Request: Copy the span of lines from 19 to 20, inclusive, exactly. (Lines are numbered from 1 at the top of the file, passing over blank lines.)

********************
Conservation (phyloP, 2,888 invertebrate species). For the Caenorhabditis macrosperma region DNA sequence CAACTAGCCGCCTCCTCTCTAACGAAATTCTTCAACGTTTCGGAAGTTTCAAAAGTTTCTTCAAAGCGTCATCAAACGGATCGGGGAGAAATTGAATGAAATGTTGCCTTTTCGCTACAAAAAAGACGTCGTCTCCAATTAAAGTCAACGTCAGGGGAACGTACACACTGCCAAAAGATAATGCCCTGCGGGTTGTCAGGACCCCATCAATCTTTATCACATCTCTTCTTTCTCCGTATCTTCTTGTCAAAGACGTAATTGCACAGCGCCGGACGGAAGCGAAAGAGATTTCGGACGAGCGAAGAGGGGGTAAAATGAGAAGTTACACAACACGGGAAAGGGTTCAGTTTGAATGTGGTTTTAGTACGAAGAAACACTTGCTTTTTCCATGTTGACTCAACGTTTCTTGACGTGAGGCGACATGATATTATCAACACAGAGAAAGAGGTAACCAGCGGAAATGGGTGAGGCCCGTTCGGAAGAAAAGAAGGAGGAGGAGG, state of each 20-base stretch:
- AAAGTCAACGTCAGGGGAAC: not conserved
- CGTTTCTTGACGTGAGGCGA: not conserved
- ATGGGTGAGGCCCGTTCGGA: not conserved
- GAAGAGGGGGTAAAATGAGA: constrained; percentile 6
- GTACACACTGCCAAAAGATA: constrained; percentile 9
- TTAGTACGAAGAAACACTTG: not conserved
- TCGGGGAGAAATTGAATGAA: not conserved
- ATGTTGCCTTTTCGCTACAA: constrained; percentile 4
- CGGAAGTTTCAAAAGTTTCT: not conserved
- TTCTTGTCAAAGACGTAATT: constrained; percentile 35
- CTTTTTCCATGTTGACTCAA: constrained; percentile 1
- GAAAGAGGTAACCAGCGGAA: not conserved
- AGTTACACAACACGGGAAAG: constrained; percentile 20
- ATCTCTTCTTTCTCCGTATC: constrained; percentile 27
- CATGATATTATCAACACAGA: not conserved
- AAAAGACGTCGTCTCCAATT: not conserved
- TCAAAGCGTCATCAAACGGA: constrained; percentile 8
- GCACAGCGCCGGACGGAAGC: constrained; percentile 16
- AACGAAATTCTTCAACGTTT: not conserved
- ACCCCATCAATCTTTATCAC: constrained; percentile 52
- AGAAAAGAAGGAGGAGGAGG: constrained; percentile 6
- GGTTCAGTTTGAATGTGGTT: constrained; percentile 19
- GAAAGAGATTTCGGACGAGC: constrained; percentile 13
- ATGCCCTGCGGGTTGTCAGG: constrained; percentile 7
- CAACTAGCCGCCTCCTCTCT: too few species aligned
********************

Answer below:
- GCACAGCGCCGGACGGAAGC: constrained; percentile 16
- AACGAAATTCTTCAACGTTT: not conserved